These volcanoes, which have beguiled millions of tourists visiting the Hawaiian islands, have also plagued scientists with a long-running mystery: If they are so close together, how did they develop in two parallel tracks along the Hawaiian-Emperor chain formed over the same hot spot in the Pacific Ocean — and why are their chemical compositions so different? "We knew this was related to something much deeper, but we couldn’t see what,” said Tim Jones, an earth science Ph.D. student at Australian National University and the lead author of a paper published in Nature on Wednesday that may hold the answer. Mr. Jones and his colleagues developed a model that simulates what’s happening in our planet’s mantle, beneath the crust that we live on, offering a window to the center of the Earth — or close to it. Their study may one day allow a reconstruction of the history of the movement of Earth’s plates — and the processes linked to these movements over billions of years, like mass extinction events, diamond and oil deposits, and changes in climate. If you were to drill nearly 4,000 miles into the Earth, you’d reach its core, a ball of solid iron surrounded by liquid that scientists estimate is hotter than the sun. Before making it there, you’d hit the mantle — an 1,800-mile-thick layer of solid rock that can flow like a liquid, just substantially slower. This mantle is the reason plates move across the surface. It’s why we have continents, earthquakes and volcanoes. The closest anyone ever got to the mantle was a seven-mile-deep hole drilled into the crust on a peninsula in western Russia. But now we can better understand what’s happening below by looking at Mauna Kea and Mauna Loa, said Mr. Jones. The prevailing hypothesis has been that volcanoes like these two in Hawaii are chemical fingerprints of the Earth’s composition at the deep mantle, just at the border of its core. Scientists have seismic evidence that the deep part of the mantle is a graveyard where long ago slabs of earth were subducted, or thrust underneath one another, creating separate regions with different chemical compositions that eventually made their way to the surface in a hot mantle plume, or upwelling, as the core heated the rock into magma.But that didn’t explain the separate tracks along which the volcanoes formed. By examining data from the two volcanoes, Mr. Jones and his team suggested an alternative: The chemical signature, along with this double-track volcanism as it’s called, occurred three million years ago when the plates above the hot spot shifted direction, moving north. This shimmy rearranged zones of magma that are heated under different pressures in the shallower part of the mantle — when they cool, the volcanic rock that results reflects this difference. Previously stacked on top of one another, the movement of the plates exposed now geographically separates magma zones that fed the volcanoes individually.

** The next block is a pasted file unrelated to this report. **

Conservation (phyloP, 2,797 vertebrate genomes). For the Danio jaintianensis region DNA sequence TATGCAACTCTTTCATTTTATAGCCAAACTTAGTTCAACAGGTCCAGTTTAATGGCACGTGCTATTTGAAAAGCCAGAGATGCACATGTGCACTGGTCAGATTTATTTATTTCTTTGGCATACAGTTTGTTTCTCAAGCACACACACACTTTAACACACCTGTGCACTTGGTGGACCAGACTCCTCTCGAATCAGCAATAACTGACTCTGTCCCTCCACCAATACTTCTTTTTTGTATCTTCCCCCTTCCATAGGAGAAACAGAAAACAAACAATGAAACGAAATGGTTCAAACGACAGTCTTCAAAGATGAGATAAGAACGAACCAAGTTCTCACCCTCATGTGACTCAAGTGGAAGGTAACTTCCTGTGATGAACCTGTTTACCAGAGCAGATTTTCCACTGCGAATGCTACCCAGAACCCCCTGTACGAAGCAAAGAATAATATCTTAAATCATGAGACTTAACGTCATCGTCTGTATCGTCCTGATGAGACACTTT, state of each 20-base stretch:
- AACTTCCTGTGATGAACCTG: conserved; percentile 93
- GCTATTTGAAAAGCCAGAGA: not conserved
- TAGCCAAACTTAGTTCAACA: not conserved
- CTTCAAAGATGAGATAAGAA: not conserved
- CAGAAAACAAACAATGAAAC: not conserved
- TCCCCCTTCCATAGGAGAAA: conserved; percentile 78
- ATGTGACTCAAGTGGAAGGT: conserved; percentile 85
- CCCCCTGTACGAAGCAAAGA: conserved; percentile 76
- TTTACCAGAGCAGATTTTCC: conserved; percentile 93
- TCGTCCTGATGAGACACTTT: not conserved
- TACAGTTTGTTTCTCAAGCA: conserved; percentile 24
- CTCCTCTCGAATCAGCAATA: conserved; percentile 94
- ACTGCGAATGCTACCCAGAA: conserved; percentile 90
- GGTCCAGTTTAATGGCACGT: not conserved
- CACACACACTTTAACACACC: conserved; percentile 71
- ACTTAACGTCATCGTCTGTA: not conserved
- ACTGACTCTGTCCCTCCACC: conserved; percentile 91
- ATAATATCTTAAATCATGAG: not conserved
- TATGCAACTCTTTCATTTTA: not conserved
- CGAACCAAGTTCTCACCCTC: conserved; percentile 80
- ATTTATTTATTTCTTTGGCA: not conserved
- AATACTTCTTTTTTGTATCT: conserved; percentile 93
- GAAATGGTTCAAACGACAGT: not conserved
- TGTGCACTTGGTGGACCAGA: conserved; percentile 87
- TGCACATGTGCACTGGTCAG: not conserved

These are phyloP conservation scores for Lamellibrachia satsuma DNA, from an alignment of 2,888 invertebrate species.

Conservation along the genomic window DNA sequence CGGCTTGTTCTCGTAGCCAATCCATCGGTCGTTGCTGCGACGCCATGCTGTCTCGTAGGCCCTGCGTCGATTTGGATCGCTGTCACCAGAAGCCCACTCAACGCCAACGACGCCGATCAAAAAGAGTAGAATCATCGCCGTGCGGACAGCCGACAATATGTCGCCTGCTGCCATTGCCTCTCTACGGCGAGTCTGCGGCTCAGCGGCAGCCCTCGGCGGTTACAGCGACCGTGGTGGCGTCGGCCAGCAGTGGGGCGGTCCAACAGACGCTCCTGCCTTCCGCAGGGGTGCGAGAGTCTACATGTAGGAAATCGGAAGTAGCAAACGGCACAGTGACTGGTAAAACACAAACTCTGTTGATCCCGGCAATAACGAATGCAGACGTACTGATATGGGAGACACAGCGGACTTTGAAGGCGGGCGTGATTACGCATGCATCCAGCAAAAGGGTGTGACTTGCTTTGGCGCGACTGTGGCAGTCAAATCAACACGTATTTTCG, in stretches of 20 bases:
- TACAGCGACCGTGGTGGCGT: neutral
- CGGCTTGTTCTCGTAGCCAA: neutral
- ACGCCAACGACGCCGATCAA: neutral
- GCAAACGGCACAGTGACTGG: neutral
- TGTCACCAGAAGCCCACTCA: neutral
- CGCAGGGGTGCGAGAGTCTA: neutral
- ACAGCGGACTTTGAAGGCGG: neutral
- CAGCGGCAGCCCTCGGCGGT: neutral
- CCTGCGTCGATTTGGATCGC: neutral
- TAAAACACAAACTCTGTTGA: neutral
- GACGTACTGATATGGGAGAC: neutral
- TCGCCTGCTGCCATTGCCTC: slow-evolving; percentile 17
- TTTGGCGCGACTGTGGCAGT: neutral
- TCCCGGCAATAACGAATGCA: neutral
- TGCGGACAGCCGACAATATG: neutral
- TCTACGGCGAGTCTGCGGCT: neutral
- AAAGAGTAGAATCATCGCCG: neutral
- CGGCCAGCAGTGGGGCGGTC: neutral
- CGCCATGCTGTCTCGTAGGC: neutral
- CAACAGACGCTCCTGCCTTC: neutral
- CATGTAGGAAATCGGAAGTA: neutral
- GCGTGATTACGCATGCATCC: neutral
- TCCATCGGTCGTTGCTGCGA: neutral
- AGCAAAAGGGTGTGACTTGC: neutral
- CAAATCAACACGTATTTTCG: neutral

8. Scrollbar invisible. Content is not tall enough.

The prevailing hypothesis has been that volcanoes like these two in Hawaii are chemical fingerprints of the Earth’s composition at the deep mantle, just at the border of its core.

Contributing & Credits

Contributing

There's still a lot that can be introduced to Vuebar. If you're willing you can help out with the issues below.

  • [High priority] Support for horizontal scrolling.
  • [Medium priority] Support for Vue 1.x.
  • [Medium priority] Automated tests for pull requests & general development.
  • [Medium priority] Support for compatibility of Vuebar element classes with component scoped CSS selectors. (Is it even possible?).
  • [Medium priority] preventParentScroll supporting scrolling with scrolling while dragging cursor, touch scrolling and also keyboard keys (space, shift+space, arrows, page up, pagedown). Maybe with options which ones to prevent and which ones to leave out.
  • [Low priority] Support for scrollbar refresh on orientationchange event.
  • [Low priority] Support for dragging dragger using touch events.
  • [Low priority] Utility methods like; scroll to top/bottom/element/etc., force disable scrolling, dragger active class flash. And (disableable) events emit for e.g. when content was scrolled to top/bottom/element/etc.
  • [Low priority] useScrollbarPseudo styles added with custom class instead of el1Class.

Credits

Created by Dominik Serafin for GGather.com.
Inspired by nanoScroller and Antiscroll.